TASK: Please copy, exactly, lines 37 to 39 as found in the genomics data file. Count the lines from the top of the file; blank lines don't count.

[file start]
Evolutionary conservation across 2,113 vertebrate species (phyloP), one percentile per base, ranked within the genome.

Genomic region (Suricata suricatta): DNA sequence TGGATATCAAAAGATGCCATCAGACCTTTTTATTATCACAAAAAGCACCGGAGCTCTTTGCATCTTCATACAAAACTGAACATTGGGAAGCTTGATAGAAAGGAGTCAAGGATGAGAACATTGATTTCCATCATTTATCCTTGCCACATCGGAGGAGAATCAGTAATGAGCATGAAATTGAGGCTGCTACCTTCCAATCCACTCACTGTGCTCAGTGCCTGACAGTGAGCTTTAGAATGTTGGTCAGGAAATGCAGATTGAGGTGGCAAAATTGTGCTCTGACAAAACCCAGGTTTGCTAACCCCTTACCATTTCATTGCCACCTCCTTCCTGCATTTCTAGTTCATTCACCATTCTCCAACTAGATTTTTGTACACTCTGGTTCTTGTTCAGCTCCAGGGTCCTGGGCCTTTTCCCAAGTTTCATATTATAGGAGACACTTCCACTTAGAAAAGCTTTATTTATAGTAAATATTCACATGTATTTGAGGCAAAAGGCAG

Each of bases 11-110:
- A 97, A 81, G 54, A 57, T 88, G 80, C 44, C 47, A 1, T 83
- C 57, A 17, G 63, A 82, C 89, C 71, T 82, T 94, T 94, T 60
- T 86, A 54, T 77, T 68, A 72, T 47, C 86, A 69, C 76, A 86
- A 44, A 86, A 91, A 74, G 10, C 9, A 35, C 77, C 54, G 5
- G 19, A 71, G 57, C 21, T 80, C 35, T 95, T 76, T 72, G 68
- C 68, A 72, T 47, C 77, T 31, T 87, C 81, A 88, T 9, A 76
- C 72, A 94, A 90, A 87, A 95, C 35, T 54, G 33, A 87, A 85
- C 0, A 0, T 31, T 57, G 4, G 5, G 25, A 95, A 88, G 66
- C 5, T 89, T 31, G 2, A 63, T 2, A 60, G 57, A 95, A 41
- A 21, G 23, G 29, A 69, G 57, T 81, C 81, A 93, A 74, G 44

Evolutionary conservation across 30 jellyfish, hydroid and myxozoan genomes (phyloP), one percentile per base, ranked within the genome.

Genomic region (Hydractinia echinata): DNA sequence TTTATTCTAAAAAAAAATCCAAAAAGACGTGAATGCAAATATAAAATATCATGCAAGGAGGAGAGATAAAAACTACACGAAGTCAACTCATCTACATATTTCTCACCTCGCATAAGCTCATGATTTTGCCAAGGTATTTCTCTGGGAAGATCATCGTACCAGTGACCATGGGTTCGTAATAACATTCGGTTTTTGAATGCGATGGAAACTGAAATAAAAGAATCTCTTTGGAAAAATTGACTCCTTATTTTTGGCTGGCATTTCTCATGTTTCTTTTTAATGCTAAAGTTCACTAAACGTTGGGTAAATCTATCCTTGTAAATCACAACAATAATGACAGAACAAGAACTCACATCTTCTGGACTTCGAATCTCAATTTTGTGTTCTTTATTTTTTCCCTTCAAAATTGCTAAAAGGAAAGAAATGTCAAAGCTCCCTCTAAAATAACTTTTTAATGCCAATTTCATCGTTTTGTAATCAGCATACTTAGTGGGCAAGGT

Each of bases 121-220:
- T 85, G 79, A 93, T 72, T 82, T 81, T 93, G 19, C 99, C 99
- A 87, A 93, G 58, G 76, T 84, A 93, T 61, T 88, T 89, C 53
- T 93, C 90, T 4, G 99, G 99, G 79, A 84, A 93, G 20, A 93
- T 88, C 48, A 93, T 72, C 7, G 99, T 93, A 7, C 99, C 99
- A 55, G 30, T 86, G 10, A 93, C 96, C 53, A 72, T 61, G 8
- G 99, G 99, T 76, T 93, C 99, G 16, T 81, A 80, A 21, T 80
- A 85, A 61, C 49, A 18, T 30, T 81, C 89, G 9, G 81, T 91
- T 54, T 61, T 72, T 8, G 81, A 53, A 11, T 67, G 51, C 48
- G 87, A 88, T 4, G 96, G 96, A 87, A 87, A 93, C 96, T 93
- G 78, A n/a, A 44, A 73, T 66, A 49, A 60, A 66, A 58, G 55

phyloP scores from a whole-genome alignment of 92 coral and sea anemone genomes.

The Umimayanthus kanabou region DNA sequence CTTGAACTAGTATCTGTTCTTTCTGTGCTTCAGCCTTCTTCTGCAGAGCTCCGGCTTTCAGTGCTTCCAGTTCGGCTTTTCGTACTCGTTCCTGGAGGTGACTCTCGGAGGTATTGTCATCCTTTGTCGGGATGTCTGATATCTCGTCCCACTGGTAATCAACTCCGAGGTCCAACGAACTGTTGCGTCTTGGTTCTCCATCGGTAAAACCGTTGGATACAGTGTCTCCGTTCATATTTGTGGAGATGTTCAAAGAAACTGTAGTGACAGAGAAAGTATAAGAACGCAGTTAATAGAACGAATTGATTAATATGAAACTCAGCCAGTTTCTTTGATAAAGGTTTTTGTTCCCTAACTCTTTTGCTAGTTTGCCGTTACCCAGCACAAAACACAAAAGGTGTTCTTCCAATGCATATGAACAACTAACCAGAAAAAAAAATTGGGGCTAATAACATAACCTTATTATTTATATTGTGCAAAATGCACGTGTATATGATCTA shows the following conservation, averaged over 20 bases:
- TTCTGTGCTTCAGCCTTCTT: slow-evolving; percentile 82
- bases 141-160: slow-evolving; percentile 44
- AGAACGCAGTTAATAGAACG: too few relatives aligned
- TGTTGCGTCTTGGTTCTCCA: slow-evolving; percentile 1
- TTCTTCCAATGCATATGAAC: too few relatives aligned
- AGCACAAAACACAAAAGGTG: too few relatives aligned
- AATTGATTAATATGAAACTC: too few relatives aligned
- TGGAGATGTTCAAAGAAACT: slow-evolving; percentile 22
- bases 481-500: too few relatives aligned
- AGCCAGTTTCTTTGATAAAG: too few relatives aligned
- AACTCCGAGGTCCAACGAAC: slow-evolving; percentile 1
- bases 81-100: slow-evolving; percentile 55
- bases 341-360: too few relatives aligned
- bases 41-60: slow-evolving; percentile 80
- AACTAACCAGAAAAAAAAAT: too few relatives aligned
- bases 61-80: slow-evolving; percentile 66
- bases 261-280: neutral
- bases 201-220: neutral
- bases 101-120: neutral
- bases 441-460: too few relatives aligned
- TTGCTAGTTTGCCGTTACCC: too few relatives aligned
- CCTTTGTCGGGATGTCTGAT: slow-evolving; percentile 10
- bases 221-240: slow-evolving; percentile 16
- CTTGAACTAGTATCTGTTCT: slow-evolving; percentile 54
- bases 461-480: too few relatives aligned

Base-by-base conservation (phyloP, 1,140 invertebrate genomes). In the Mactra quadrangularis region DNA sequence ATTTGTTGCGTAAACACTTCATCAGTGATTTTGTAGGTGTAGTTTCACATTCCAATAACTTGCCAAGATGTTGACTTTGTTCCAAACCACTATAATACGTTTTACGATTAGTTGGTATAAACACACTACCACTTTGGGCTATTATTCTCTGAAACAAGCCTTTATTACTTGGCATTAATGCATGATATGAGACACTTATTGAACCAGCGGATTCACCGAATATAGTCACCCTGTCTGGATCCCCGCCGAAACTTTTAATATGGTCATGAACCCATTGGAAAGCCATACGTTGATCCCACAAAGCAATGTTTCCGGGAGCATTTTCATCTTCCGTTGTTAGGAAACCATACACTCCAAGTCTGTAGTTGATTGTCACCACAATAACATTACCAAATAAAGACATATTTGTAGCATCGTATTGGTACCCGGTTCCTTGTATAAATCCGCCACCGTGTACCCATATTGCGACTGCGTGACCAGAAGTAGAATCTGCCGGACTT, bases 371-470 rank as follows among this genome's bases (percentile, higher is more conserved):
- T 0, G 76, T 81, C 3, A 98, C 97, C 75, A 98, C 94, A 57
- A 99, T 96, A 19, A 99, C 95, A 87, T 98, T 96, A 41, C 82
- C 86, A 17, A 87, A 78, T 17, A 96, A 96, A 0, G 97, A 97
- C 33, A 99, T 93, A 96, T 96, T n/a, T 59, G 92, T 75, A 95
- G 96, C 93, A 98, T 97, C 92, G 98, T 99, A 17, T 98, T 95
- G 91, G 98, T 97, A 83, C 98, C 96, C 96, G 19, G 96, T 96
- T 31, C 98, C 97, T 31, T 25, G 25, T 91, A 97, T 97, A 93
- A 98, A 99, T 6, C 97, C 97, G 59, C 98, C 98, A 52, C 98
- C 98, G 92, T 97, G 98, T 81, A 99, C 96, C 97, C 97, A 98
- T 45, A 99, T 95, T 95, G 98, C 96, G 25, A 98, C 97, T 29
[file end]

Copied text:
- bases 481-500: too few relatives aligned
- AGCCAGTTTCTTTGATAAAG: too few relatives aligned
- AACTCCGAGGTCCAACGAAC: slow-evolving; percentile 1